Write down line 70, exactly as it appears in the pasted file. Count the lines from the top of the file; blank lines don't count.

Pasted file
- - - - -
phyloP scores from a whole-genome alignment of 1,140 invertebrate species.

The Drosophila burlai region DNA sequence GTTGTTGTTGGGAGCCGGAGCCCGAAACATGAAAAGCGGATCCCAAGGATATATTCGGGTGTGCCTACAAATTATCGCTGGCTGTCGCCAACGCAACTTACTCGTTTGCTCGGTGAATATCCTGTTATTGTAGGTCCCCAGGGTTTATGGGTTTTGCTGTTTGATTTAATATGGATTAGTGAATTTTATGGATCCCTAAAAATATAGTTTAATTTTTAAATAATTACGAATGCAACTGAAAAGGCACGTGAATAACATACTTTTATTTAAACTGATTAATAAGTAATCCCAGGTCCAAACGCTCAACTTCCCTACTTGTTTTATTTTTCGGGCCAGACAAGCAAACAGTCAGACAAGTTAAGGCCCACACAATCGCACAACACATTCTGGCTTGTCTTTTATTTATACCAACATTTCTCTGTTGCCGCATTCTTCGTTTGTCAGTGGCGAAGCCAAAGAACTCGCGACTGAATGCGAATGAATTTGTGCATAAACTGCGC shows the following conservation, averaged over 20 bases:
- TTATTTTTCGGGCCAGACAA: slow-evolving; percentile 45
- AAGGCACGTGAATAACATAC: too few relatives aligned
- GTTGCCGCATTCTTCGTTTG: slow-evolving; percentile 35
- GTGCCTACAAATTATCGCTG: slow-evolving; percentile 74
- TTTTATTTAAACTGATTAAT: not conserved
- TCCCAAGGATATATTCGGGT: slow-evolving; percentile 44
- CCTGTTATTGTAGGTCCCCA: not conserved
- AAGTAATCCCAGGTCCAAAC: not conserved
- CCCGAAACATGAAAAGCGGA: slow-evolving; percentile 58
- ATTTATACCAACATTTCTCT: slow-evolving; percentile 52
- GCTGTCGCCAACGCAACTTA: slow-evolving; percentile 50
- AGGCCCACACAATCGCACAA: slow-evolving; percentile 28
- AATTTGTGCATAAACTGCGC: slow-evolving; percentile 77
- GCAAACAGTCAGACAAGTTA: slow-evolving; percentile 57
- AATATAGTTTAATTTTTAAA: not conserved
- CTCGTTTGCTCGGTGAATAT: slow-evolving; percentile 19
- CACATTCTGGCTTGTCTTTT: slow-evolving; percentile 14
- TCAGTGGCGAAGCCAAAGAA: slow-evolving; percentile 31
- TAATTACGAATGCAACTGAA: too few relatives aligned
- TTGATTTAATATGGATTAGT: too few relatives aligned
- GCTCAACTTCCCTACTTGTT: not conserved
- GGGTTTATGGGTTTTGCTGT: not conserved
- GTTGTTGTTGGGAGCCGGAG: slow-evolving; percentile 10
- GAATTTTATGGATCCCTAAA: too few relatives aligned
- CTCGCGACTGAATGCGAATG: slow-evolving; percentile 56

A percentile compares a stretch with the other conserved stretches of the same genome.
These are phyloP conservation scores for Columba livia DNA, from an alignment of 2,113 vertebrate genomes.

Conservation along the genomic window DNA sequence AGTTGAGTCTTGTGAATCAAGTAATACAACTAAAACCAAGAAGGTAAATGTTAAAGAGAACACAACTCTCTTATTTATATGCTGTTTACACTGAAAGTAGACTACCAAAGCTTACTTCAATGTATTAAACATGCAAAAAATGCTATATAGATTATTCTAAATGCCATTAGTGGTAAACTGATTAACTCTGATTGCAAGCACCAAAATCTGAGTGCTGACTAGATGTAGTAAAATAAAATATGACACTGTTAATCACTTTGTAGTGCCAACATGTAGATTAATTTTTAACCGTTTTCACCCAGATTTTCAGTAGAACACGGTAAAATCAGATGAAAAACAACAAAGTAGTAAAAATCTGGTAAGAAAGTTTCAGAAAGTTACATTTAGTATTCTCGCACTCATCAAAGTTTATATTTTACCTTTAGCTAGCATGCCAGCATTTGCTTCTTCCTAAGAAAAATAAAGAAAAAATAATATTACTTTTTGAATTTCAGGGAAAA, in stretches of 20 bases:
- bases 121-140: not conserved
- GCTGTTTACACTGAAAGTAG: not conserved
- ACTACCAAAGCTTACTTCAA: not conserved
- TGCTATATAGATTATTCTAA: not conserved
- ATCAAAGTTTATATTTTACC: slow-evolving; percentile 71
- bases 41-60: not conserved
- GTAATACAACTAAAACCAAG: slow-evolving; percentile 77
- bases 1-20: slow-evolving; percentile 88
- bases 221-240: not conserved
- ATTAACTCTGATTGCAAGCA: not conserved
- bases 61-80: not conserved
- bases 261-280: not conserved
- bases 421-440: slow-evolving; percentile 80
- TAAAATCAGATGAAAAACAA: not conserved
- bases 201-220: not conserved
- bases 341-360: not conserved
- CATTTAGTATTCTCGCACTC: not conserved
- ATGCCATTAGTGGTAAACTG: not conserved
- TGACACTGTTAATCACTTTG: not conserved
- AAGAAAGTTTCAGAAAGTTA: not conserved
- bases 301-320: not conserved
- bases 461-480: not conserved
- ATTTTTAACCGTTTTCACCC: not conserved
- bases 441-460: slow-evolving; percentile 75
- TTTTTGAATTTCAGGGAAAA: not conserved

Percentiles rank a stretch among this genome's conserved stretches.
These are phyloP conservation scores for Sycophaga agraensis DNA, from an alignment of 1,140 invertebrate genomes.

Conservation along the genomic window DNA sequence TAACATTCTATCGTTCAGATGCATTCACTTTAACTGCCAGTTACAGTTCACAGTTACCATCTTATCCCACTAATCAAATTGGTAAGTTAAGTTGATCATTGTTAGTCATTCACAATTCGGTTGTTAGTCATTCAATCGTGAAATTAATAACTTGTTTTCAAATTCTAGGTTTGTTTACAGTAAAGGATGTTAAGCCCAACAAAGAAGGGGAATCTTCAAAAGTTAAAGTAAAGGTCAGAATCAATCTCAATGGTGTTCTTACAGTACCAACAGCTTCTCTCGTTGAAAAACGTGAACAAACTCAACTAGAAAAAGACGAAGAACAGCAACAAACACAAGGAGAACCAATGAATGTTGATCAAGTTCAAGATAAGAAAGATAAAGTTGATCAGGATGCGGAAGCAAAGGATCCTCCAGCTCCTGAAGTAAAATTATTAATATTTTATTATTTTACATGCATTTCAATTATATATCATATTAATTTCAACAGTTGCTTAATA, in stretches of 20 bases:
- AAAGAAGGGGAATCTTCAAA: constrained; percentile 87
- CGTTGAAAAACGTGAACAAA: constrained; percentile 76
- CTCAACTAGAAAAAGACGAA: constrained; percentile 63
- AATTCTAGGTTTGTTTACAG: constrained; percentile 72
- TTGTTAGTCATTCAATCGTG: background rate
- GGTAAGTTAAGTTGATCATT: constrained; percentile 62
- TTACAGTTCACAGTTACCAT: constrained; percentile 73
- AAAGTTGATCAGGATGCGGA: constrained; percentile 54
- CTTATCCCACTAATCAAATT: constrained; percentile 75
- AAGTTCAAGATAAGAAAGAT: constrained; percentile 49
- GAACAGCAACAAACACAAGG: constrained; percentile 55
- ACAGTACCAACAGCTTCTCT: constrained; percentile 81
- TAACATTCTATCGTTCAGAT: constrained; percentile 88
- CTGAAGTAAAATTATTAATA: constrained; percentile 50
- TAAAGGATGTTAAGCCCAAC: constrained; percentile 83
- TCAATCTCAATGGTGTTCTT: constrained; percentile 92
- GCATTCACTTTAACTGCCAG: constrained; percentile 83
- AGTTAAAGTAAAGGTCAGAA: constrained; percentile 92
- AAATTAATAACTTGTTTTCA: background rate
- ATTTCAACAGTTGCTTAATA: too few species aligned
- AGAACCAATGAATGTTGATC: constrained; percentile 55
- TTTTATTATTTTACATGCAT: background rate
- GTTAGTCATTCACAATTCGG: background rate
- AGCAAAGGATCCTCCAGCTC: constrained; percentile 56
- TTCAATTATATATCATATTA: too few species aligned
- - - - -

- ACAGTACCAACAGCTTCTCT: constrained; percentile 81